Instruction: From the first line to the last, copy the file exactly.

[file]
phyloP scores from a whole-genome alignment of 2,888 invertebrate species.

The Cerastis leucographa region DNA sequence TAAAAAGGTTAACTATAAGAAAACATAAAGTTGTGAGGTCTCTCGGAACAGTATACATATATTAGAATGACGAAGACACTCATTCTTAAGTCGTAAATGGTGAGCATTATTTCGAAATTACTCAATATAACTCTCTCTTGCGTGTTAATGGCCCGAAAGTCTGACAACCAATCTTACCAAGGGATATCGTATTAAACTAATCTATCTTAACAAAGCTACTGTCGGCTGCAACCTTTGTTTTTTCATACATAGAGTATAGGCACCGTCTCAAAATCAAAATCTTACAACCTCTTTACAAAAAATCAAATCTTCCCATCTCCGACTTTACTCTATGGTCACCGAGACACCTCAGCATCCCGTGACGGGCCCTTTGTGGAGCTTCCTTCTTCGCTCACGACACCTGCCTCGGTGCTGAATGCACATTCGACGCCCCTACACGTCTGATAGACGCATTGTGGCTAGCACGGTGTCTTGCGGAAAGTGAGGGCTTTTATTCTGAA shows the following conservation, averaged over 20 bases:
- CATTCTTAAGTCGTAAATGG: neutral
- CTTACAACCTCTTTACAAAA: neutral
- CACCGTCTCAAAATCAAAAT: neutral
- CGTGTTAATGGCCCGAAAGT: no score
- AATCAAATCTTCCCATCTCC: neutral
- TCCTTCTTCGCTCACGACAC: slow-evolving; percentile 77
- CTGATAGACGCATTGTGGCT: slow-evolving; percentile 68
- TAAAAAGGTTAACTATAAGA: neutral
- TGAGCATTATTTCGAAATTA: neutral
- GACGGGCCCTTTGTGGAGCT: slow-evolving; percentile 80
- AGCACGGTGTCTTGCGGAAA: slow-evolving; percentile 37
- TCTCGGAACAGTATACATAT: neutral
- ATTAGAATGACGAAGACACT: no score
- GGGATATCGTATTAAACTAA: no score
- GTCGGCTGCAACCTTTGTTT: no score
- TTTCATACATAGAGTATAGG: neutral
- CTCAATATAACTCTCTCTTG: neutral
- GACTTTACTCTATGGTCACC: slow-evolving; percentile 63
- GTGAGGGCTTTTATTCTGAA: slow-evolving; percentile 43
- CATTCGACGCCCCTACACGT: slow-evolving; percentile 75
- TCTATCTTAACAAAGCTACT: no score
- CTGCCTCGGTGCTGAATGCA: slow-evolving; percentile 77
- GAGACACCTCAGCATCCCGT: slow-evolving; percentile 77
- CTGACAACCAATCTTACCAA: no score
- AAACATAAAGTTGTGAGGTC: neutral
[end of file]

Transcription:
phyloP scores from a whole-genome alignment of 2,888 invertebrate species.

The Cerastis leucographa region DNA sequence TAAAAAGGTTAACTATAAGAAAACATAAAGTTGTGAGGTCTCTCGGAACAGTATACATATATTAGAATGACGAAGACACTCATTCTTAAGTCGTAAATGGTGAGCATTATTTCGAAATTACTCAATATAACTCTCTCTTGCGTGTTAATGGCCCGAAAGTCTGACAACCAATCTTACCAAGGGATATCGTATTAAACTAATCTATCTTAACAAAGCTACTGTCGGCTGCAACCTTTGTTTTTTCATACATAGAGTATAGGCACCGTCTCAAAATCAAAATCTTACAACCTCTTTACAAAAAATCAAATCTTCCCATCTCCGACTTTACTCTATGGTCACCGAGACACCTCAGCATCCCGTGACGGGCCCTTTGTGGAGCTTCCTTCTTCGCTCACGACACCTGCCTCGGTGCTGAATGCACATTCGACGCCCCTACACGTCTGATAGACGCATTGTGGCTAGCACGGTGTCTTGCGGAAAGTGAGGGCTTTTATTCTGAA shows the following conservation, averaged over 20 bases:
- CATTCTTAAGTCGTAAATGG: neutral
- CTTACAACCTCTTTACAAAA: neutral
- CACCGTCTCAAAATCAAAAT: neutral
- CGTGTTAATGGCCCGAAAGT: no score
- AATCAAATCTTCCCATCTCC: neutral
- TCCTTCTTCGCTCACGACAC: slow-evolving; percentile 77
- CTGATAGACGCATTGTGGCT: slow-evolving; percentile 68
- TAAAAAGGTTAACTATAAGA: neutral
- TGAGCATTATTTCGAAATTA: neutral
- GACGGGCCCTTTGTGGAGCT: slow-evolving; percentile 80
- AGCACGGTGTCTTGCGGAAA: slow-evolving; percentile 37
- TCTCGGAACAGTATACATAT: neutral
- ATTAGAATGACGAAGACACT: no score
- GGGATATCGTATTAAACTAA: no score
- GTCGGCTGCAACCTTTGTTT: no score
- TTTCATACATAGAGTATAGG: neutral
- CTCAATATAACTCTCTCTTG: neutral
- GACTTTACTCTATGGTCACC: slow-evolving; percentile 63
- GTGAGGGCTTTTATTCTGAA: slow-evolving; percentile 43
- CATTCGACGCCCCTACACGT: slow-evolving; percentile 75
- TCTATCTTAACAAAGCTACT: no score
- CTGCCTCGGTGCTGAATGCA: slow-evolving; percentile 77
- GAGACACCTCAGCATCCCGT: slow-evolving; percentile 77
- CTGACAACCAATCTTACCAA: no score
- AAACATAAAGTTGTGAGGTC: neutral